“He’s had a good life! He lived! We got married young. We had three children.” My frustrations from the morning seemed to disappear as I listened to this woman weave her story for me. “I know we’re meant for so much, especially after 9/11. I was in the first tower, you know.”
She went on to tell me about her morning on September 11, 2001, a morning where she decided to leave her desk on the 91st floor because she was hungry. She chatted with co-workers as she made her way to the elevator and ultimately ended up in the concourse below the streets of New York buying breakfast. It was then that the first plane hit, shaking the walls of the tower and causing a great commotion. The plane crashed into the building killing everyone on board as well as many of this woman’s co-workers, the co-workers she had just wished a good morning to. The fear and panic consumed the building and she quickly escaped and watched from six blocks away as the tower fell.
2,995 people died in the attacks on America on September 11, 2001.
2,995 people were lost, their families left behind, their stories ended too soon.
She looked at me with a concrete assurance, “I’m not afraid of anything anymore. I don’t care about death. I faced death. My husband faced death. We’re alive and now it’s about living life and being happy.” Her words seemed to be like cold water rushing through my body. Goosebumps filled my arms and tears came to my eyes. This woman. This beautiful stranger sat beside me with a rare confidence about life. She shouldn’t be alive, but she is. She is! Her heart is beating and her lungs are breathing fresh air and she is alive! She began to describe how she doesn’t take for granted the little things anymore, “a small child’s giggle, a sunrise on the beach, spending time driving around and experiencing new things. Those are the moments you cherish no matter how small.”
I didn’t know that getting onto that plane would change me. I didn’t know that the smiling woman reading a magazine would create a new sense of hope in my life. She revealed truths to me that I had forgotten, truths that rejuvenated me and gave me peace. She had lived, struggled, felt pain and fear. But through those struggles, through that pain, she was given hope. Switchfoot says that every breath is a second chance. This woman embraced that truth. She ran with it. As I got off the plane with her I thanked her for sharing her story with me. I let her know how much it touched me. She just smiled and told me to have a good trip to Pennsylvania and then she was gone, lost in a sea of travelers looking for their connecting flights.To the lady in 19F – thank you so much for sharing your life with me. Thank you for reminding me to embrace life and live. Your story is so important and meaningful.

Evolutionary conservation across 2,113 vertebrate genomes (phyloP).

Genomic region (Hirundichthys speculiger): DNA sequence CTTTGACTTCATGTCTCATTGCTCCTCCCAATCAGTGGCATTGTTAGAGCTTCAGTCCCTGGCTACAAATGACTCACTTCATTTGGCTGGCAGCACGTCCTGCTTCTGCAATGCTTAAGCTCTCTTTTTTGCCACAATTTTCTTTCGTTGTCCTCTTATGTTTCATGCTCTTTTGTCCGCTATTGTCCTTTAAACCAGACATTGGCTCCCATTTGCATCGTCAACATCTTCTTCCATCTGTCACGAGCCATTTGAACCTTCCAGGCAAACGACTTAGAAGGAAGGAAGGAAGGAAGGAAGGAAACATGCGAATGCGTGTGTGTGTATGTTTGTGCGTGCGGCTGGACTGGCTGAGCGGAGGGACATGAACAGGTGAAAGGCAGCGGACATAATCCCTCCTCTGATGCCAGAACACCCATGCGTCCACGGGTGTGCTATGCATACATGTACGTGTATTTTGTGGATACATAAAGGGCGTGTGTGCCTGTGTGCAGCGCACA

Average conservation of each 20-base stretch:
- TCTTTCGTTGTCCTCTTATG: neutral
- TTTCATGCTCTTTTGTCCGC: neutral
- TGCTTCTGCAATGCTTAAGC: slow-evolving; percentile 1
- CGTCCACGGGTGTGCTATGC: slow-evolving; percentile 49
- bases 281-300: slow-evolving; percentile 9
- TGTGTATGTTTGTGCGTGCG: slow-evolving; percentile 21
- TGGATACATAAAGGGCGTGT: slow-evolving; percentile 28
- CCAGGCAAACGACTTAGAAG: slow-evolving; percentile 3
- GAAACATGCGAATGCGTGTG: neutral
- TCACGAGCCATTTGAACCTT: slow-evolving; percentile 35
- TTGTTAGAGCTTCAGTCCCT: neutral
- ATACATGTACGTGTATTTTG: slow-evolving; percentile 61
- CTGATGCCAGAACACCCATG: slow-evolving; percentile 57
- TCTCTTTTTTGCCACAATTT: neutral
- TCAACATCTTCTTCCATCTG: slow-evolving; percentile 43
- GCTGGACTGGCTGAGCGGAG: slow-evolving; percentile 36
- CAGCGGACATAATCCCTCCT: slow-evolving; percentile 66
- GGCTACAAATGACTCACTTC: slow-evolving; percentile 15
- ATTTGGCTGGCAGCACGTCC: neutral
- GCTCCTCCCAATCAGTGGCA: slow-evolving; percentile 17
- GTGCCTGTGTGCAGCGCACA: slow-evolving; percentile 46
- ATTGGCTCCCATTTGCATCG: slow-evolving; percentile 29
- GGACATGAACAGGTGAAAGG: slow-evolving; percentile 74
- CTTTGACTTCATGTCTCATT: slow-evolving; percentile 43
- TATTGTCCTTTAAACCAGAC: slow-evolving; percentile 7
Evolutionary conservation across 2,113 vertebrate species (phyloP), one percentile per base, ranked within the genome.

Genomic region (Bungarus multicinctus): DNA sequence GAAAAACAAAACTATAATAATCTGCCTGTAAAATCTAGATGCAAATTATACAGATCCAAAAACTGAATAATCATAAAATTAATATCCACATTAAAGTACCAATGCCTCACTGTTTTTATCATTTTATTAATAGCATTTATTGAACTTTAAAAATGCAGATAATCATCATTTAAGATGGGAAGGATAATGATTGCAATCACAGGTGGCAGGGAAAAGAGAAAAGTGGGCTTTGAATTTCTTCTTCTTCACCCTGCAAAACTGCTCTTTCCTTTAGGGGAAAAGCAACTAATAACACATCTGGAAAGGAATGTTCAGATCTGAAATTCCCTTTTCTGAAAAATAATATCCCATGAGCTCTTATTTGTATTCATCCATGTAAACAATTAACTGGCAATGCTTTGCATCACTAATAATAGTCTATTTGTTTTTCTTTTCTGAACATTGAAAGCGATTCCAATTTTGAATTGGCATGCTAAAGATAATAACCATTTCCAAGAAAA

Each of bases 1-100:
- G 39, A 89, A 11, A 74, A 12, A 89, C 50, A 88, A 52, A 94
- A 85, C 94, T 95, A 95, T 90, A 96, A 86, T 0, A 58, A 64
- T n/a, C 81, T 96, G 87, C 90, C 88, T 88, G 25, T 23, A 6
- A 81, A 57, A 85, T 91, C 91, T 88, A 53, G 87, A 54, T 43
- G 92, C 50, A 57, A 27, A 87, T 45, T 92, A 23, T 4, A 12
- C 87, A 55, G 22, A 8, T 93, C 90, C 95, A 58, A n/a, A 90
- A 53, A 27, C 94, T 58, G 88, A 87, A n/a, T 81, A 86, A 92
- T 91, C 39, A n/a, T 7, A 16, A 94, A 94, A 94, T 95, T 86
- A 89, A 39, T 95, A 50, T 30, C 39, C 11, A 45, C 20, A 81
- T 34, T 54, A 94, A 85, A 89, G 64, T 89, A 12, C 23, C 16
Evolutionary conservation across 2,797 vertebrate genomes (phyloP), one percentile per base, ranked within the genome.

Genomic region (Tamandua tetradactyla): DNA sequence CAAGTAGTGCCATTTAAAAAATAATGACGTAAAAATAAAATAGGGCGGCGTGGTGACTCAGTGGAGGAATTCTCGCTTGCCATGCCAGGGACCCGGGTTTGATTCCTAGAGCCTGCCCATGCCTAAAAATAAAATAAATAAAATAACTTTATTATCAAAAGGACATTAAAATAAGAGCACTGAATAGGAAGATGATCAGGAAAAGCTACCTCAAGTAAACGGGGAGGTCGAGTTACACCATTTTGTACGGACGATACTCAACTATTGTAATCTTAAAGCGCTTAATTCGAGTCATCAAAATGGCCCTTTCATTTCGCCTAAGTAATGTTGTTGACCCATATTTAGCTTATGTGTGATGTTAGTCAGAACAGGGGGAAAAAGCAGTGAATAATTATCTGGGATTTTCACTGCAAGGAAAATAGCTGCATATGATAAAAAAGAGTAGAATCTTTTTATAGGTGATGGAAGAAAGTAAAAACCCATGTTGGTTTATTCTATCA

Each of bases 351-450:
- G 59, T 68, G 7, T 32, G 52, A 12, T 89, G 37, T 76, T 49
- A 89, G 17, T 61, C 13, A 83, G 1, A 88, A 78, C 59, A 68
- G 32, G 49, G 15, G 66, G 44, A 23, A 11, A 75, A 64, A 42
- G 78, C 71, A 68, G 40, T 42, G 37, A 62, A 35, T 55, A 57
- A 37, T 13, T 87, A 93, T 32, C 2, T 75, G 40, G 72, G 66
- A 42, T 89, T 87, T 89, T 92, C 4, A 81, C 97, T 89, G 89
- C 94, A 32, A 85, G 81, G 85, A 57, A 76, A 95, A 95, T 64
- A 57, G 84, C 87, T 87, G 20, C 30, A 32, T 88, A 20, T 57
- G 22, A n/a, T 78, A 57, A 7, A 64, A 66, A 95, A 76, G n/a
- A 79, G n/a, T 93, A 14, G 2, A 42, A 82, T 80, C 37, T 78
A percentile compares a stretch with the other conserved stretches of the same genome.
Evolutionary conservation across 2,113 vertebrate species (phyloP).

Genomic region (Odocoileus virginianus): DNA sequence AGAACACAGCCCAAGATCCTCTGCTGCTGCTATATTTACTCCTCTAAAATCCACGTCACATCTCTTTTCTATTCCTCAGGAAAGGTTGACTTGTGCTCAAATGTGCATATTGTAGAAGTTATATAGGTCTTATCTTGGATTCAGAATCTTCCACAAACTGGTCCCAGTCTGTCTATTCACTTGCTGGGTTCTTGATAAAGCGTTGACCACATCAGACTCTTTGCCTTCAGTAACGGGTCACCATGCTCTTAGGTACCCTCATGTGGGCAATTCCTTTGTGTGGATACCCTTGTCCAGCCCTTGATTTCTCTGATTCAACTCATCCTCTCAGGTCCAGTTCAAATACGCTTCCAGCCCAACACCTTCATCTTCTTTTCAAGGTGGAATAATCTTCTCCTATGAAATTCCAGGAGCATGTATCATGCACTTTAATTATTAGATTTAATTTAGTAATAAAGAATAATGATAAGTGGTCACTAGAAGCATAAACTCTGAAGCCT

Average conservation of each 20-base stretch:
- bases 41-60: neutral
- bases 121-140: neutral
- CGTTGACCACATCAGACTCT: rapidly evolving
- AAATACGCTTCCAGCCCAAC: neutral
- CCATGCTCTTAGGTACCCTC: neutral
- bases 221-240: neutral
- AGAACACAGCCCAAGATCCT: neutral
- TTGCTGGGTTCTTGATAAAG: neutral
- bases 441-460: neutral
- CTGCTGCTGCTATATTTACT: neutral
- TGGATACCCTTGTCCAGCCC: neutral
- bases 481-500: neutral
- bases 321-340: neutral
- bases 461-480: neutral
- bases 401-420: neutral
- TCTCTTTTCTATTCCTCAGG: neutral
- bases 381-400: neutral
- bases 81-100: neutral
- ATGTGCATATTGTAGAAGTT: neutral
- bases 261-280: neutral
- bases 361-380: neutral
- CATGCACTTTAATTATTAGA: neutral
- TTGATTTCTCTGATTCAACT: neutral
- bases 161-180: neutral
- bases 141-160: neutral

By: Holly Hallum
A special note about Holly:
Holly was an intern here with us this past fall. After her internship, she stayed on with us part-time, helping Denny run the UChapters program, working as the Intern RA and investing herself as a member of our community here in Cocoa. We’re excited to share that as of yesterday, Holly joined our team full-time.
Let her know how much her words mean to you, and join us in celebrating her today!